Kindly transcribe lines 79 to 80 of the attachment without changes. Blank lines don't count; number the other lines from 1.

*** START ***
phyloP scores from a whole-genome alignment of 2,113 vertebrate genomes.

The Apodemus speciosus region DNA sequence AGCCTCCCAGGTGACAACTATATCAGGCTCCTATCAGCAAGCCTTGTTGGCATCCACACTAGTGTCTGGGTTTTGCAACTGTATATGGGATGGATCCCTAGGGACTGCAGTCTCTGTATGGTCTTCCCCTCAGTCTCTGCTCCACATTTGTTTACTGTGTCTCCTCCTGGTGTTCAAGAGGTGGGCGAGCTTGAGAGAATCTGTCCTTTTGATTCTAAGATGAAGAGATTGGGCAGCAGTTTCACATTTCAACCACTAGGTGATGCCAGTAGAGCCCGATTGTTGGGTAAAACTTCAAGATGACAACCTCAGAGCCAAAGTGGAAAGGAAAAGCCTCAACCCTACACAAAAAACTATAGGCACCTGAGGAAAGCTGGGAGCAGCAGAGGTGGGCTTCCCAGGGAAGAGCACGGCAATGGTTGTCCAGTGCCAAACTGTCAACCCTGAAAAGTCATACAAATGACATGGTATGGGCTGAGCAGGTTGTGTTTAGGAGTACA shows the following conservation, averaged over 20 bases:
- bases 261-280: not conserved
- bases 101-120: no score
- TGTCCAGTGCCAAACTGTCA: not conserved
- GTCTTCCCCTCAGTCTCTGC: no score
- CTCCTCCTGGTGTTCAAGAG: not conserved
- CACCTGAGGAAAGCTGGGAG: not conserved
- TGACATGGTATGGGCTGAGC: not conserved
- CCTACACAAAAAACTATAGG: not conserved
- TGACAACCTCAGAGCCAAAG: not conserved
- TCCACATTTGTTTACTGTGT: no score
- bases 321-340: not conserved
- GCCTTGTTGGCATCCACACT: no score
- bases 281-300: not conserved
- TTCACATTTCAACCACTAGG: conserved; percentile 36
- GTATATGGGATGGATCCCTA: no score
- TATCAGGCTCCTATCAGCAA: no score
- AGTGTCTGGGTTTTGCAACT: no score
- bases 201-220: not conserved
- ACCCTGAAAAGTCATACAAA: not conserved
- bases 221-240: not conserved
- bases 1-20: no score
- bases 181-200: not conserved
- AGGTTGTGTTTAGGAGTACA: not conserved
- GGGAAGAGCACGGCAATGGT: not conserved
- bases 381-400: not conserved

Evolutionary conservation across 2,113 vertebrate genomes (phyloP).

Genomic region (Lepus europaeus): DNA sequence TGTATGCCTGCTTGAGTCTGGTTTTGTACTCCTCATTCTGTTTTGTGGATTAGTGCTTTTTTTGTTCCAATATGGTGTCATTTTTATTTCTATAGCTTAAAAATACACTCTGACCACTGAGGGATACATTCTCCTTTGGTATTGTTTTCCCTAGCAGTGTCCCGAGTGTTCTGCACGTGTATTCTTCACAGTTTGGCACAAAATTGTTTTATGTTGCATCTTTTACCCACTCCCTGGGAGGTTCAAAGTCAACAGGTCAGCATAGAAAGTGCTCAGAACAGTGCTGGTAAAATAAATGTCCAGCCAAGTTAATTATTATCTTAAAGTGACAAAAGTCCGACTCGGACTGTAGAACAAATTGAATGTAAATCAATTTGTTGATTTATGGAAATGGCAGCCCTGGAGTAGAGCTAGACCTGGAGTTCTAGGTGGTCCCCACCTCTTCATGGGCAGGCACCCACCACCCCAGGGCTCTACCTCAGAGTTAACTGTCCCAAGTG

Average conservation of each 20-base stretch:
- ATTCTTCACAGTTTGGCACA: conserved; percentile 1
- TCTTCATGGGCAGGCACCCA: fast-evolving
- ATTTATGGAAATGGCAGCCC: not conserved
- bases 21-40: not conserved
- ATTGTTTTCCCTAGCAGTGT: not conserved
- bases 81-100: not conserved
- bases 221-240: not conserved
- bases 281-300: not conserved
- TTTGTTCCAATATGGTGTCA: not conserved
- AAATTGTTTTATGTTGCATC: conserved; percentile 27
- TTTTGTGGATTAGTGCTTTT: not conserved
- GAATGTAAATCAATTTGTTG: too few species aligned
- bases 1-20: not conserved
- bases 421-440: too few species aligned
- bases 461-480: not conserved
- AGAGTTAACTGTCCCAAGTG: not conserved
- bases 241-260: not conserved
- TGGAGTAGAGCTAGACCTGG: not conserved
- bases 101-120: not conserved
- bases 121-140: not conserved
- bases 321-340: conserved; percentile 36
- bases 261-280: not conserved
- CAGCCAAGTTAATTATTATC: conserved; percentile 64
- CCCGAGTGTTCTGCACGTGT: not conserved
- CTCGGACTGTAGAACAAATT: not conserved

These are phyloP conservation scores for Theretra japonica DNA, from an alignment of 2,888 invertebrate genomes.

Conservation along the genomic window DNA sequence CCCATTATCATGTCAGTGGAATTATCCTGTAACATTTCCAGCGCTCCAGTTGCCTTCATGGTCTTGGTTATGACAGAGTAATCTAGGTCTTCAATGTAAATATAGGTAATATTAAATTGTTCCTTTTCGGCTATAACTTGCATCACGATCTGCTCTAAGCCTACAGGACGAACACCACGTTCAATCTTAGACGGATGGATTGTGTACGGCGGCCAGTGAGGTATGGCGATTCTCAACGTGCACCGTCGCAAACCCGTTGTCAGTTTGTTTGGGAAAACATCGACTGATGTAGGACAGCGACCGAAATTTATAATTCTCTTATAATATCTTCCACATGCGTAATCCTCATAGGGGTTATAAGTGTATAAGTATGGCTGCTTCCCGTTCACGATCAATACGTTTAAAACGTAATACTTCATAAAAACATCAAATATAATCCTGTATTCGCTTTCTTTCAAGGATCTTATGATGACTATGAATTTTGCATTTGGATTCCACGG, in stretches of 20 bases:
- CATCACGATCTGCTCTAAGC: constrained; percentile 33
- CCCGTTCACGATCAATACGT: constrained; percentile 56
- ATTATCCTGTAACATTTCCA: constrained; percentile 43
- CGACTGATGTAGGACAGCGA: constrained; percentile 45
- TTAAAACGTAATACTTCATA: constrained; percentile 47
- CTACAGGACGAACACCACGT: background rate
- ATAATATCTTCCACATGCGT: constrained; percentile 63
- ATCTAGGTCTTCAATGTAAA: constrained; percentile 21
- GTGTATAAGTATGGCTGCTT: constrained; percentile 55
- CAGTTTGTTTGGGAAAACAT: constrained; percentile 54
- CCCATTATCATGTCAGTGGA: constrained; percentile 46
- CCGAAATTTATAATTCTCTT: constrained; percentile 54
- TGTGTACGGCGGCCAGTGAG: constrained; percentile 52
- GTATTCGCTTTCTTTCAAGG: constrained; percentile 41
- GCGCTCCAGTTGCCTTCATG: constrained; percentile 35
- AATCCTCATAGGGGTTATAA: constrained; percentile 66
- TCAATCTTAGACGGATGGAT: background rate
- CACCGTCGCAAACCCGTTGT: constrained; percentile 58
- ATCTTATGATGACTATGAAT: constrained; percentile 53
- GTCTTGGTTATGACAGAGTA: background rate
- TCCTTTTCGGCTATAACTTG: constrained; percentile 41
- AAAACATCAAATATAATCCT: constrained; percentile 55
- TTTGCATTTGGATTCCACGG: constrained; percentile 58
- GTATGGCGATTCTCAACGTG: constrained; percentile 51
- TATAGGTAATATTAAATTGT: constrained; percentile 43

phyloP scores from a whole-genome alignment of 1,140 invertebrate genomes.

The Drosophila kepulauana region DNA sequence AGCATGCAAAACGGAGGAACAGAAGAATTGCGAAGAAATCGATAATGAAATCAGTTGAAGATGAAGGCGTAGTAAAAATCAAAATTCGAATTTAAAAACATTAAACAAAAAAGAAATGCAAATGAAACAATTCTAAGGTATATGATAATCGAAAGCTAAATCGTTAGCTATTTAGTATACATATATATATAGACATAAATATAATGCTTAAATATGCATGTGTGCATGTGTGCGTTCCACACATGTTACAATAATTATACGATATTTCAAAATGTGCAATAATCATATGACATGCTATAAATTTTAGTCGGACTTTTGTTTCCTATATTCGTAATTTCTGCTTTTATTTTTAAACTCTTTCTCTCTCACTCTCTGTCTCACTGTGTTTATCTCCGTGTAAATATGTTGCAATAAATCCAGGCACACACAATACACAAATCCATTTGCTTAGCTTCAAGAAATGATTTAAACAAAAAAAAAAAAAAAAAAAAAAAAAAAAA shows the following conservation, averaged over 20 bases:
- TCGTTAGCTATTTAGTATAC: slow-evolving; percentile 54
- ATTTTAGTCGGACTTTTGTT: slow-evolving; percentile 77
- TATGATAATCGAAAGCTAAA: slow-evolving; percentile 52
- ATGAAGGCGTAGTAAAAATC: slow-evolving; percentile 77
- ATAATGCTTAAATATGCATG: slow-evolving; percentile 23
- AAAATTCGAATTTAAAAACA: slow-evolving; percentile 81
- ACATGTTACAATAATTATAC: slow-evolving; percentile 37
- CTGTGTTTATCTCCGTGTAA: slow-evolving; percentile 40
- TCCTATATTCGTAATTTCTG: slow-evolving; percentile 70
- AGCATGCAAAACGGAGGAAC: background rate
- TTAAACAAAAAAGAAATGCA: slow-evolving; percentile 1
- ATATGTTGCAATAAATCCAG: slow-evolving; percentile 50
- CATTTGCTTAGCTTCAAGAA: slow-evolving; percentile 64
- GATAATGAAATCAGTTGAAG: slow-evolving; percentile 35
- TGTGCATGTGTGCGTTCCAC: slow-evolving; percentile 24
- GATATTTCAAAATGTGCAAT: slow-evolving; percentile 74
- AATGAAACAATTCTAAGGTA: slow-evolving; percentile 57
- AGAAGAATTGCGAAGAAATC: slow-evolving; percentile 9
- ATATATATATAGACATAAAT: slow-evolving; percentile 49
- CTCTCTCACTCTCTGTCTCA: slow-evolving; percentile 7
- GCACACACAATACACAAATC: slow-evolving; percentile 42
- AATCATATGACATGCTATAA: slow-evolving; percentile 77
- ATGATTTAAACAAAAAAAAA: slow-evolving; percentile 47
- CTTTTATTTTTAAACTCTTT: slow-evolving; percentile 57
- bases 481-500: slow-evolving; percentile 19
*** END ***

- AAAACATCAAATATAATCCT: constrained; percentile 55
- TTTGCATTTGGATTCCACGG: constrained; percentile 58